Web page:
I recently finished Michele Wucker’s Lockout, a 2006 book advocating a liberal US immigration policy. Superficially, it’s overly similar to Jason Riley’s Let Them In; both co-blogger Vipul and I find that mainstream pro-immigration US literature suffers from the pitfall of focusing too much on the US (well, this is a pitfall from an open borders standpoint), and being anchored too much to the status quo. However, compared to Riley, Wucker is much more solutions-focused — and from the solutions she proposes, I would actually suggest she was grappling with the early embryos of all those ideas which eventually led to the formation of this Open Borders blog.
Riley says he wrote his book to rebut mainstream anti-immigration arguments in the US, but Wucker goes one step further to propose a number of changes to US immigration policy. The first 10 chapters of Wucker are incredibly similar to Riley, but the 11th chapter is breath of fresh air. Some of Wucker’s proposals:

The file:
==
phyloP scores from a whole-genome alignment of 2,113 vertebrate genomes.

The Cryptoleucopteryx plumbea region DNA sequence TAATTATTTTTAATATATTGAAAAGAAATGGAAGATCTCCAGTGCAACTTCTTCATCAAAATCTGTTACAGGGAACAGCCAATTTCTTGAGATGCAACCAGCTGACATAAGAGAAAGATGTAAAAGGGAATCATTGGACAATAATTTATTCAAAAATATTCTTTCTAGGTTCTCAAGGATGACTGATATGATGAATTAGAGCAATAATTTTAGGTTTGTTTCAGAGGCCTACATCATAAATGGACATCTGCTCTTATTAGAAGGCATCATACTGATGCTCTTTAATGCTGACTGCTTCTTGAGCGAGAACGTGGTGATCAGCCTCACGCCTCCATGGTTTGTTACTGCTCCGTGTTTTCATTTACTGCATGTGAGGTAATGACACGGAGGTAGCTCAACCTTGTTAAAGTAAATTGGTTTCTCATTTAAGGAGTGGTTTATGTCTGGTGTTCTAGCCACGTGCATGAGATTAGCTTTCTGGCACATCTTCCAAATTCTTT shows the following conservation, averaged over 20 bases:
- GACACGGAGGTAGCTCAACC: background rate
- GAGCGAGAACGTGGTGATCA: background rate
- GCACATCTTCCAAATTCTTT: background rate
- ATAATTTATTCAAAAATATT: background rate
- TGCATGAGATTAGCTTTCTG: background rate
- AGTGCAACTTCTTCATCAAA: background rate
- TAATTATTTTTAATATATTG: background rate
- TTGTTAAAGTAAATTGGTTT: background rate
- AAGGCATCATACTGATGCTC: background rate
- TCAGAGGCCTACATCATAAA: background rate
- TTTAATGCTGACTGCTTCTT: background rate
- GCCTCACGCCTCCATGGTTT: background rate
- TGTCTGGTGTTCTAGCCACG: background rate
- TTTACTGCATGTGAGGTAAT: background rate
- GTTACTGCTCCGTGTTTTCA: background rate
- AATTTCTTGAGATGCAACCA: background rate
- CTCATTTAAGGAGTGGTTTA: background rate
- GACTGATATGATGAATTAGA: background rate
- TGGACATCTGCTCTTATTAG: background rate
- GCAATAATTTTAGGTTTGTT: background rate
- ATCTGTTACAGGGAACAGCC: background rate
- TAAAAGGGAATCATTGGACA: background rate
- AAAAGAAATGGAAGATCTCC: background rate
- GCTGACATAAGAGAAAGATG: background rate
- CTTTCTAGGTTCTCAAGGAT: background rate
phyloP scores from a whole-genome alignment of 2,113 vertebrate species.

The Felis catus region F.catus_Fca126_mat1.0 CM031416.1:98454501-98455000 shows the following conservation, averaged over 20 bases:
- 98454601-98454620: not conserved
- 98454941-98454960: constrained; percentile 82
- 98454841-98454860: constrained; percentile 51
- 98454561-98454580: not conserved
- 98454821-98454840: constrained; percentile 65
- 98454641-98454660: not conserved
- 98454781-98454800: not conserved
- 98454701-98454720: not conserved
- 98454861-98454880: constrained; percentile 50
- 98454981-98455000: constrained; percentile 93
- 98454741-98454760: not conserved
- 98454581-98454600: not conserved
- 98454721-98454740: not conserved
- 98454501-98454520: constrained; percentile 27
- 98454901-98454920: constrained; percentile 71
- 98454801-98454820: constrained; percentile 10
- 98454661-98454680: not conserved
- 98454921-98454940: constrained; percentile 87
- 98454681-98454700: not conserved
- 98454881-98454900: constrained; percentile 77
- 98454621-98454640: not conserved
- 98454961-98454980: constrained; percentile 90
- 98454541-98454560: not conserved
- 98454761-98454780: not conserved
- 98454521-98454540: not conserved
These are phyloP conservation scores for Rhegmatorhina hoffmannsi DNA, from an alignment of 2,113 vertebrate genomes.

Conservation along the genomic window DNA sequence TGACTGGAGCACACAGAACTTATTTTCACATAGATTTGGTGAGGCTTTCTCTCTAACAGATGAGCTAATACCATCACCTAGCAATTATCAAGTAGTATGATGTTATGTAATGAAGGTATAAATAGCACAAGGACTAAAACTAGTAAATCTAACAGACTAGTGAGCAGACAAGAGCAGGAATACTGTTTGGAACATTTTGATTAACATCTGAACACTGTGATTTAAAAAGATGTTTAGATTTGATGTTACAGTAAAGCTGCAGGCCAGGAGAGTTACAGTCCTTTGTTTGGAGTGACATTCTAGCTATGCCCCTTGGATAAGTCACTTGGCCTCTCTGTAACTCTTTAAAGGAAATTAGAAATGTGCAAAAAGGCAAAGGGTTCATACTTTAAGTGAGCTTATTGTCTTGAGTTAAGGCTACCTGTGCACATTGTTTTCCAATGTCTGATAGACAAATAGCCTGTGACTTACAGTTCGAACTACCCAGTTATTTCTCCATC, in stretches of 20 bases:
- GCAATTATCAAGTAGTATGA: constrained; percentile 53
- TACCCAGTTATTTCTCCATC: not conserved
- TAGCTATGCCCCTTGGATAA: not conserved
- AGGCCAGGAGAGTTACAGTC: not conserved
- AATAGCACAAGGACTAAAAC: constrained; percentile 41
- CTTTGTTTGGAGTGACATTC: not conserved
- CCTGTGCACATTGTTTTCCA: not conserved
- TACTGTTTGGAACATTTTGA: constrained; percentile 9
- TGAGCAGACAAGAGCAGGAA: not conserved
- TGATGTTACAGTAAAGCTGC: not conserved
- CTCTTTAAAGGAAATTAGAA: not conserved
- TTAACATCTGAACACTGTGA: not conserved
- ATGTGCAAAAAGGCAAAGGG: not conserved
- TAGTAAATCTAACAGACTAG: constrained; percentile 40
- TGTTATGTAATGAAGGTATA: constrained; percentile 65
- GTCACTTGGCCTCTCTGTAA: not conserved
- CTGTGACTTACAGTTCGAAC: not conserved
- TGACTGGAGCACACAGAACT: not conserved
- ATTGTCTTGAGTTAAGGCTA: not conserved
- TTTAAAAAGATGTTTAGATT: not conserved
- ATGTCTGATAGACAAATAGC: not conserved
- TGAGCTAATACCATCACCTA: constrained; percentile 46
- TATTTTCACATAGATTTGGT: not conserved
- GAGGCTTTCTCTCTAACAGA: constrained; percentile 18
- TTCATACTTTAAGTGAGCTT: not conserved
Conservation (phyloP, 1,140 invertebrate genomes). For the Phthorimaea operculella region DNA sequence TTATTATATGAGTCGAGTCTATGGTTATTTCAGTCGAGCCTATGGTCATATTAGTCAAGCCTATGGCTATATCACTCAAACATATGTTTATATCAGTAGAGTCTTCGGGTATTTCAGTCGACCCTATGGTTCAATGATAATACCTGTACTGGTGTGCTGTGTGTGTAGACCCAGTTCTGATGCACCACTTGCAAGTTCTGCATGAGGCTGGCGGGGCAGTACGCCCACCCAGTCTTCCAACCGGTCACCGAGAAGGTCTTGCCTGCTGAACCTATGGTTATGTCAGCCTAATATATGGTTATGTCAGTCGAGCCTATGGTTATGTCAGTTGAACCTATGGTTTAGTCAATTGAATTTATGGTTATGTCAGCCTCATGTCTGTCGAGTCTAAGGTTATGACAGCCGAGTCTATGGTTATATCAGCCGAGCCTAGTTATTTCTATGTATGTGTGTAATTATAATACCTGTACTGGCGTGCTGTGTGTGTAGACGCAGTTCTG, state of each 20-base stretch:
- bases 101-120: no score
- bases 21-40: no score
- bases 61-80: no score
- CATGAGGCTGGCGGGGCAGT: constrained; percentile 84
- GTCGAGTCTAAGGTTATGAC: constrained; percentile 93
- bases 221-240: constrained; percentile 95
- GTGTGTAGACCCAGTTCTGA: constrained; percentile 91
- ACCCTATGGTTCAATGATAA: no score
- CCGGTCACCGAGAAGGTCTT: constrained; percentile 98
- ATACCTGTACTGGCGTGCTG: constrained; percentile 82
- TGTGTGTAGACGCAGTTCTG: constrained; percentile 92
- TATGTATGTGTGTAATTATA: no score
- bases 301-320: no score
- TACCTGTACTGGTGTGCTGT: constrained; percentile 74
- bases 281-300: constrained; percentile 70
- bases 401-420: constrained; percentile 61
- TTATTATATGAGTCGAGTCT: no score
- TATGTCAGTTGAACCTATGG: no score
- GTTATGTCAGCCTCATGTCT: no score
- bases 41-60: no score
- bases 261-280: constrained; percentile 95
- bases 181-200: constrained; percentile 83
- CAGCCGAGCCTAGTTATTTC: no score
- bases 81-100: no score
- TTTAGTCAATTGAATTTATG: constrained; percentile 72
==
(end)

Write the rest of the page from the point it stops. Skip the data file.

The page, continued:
- Legal residency for current unauthorised immigrants in the US
- A guest worker programme or other visa system allowing more people to work legally in the US
- Stricter immigration enforcement against those working without permission from the authorities
- Penalties for employers of unauthorised immigrants
- Immigration processing fees (taxes?) levied on immigrants to support cultural integration programmes and jobs for natives
- Devolve substantial portions of immigration rule-making from Congress to government agencies, and have those agencies streamline the existing process further
- Establish a special cabinet-level Immigration department, to ensure a single person and agency are solely accountable for US immigration policy
- Consciously promote global development, both through conventional development policies and through liberal immigration policy, to reduce wage gaps between poor and rich countries, and thus reduce the impetus for immigration